Recruiters and hiring managers either love or hate virtual resumes. Let’s examine a few pros and cons:
Particularly useful for people in non-standard careers such as creative arts, entertainment industry, or a vast range of marketing positions where video and/or audio work product can demonstrate expertise and competencies.
Helps executives with long career histories showcase their talents in more depth. Not restricted by length as with standard resumes that follow one to two page guidelines.
Ability to embed video, images, audio and portfolio presentations that showcase the media you offer relevant to the job seeker’s desired position or highlight your expertise in focused areas.
Cannot be customized for each position or industry. While you may have separate pages in the online resume dedicated to different industries, your strengths may be diluted and not specific enough for some positions.
Videos may do more harm than good if they are too long (over 2 minutes) and if not created professionally or with high quality content and form. They may make you look like an amateur and not the executive expert you truly are.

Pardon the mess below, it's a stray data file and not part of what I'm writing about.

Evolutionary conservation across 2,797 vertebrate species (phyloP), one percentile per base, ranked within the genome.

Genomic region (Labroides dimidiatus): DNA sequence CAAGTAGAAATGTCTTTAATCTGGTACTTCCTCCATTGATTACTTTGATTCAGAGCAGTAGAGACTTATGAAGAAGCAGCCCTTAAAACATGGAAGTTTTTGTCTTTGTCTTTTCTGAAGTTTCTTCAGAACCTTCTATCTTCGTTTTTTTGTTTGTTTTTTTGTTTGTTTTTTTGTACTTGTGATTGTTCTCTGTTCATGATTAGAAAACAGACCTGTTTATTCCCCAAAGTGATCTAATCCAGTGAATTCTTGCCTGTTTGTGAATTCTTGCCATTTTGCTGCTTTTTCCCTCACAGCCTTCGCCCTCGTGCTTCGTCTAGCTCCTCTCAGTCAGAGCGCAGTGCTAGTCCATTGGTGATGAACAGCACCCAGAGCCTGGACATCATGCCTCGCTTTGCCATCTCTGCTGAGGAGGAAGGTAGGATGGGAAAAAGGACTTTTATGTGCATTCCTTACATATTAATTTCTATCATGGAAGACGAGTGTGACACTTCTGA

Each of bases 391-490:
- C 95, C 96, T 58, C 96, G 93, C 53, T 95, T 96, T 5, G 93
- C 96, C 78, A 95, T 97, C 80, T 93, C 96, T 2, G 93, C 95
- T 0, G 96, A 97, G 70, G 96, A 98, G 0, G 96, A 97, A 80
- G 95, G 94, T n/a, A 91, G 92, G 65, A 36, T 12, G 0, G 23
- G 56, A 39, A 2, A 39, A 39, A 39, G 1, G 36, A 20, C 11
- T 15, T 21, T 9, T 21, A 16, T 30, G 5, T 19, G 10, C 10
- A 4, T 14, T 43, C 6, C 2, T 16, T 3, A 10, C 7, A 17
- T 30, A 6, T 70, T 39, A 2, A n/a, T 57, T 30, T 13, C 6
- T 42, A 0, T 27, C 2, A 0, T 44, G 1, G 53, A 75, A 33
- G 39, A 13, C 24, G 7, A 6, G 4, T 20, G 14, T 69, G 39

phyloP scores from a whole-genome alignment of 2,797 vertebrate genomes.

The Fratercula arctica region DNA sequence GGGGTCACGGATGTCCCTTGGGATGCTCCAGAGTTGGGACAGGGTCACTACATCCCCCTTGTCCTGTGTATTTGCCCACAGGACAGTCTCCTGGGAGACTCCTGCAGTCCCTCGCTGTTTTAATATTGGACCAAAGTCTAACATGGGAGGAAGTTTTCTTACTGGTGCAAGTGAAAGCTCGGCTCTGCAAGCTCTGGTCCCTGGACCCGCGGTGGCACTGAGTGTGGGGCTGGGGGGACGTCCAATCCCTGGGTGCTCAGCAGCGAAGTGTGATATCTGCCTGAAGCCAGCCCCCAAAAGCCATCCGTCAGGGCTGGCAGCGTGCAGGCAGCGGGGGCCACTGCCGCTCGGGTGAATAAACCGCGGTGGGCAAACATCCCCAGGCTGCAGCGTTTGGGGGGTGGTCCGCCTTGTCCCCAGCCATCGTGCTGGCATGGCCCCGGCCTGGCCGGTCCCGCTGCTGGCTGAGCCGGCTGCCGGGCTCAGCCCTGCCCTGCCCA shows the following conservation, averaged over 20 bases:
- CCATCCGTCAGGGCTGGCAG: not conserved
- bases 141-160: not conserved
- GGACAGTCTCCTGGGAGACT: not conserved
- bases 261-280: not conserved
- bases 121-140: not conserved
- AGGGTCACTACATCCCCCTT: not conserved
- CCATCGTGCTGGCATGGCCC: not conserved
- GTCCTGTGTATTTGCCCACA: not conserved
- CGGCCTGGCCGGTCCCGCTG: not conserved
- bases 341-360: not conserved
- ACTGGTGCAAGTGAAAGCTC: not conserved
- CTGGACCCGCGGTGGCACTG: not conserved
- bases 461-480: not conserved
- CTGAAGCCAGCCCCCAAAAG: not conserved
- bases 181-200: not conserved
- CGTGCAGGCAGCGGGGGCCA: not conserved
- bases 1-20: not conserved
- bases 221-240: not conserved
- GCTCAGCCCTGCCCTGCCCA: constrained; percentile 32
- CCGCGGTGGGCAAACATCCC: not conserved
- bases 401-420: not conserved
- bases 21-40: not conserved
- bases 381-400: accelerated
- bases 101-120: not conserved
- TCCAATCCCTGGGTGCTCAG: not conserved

Can open up the door for identity theft. Don’t be tempted to use your physical address (city and state are sufficient) on the online resume. Be cautious and create a contact email address that is unique and only used for job search.
Most all employers and recruiters now check a potential candidate’s LinkedIn profile before considering that person for an open executive position. Since LinkedIn has revolutionized the virtual resume, there really isn’t a need to pursue other online resume options.
Not only is a LinkedIn member’s photo included on their profile, but robust career content is also encouraged. And there is the option to attach a traditional resume to a LinkedIn profile, along with other media such as videos, audio, slideshows, etc. Be sure to check out other online resume options to make sure you are presenting your strengths and talents in the best way possible.
The world is not ready to give up the traditional paper resume just yet, despite rumors that have been flying around for years. No matter which resume medium you choose to use, a traditional paper resume is always a good option to keep on hand in case the position of your dreams presents itself. And, you should always link your online resume or LinkedIn profile link to the traditional resume for “more information.”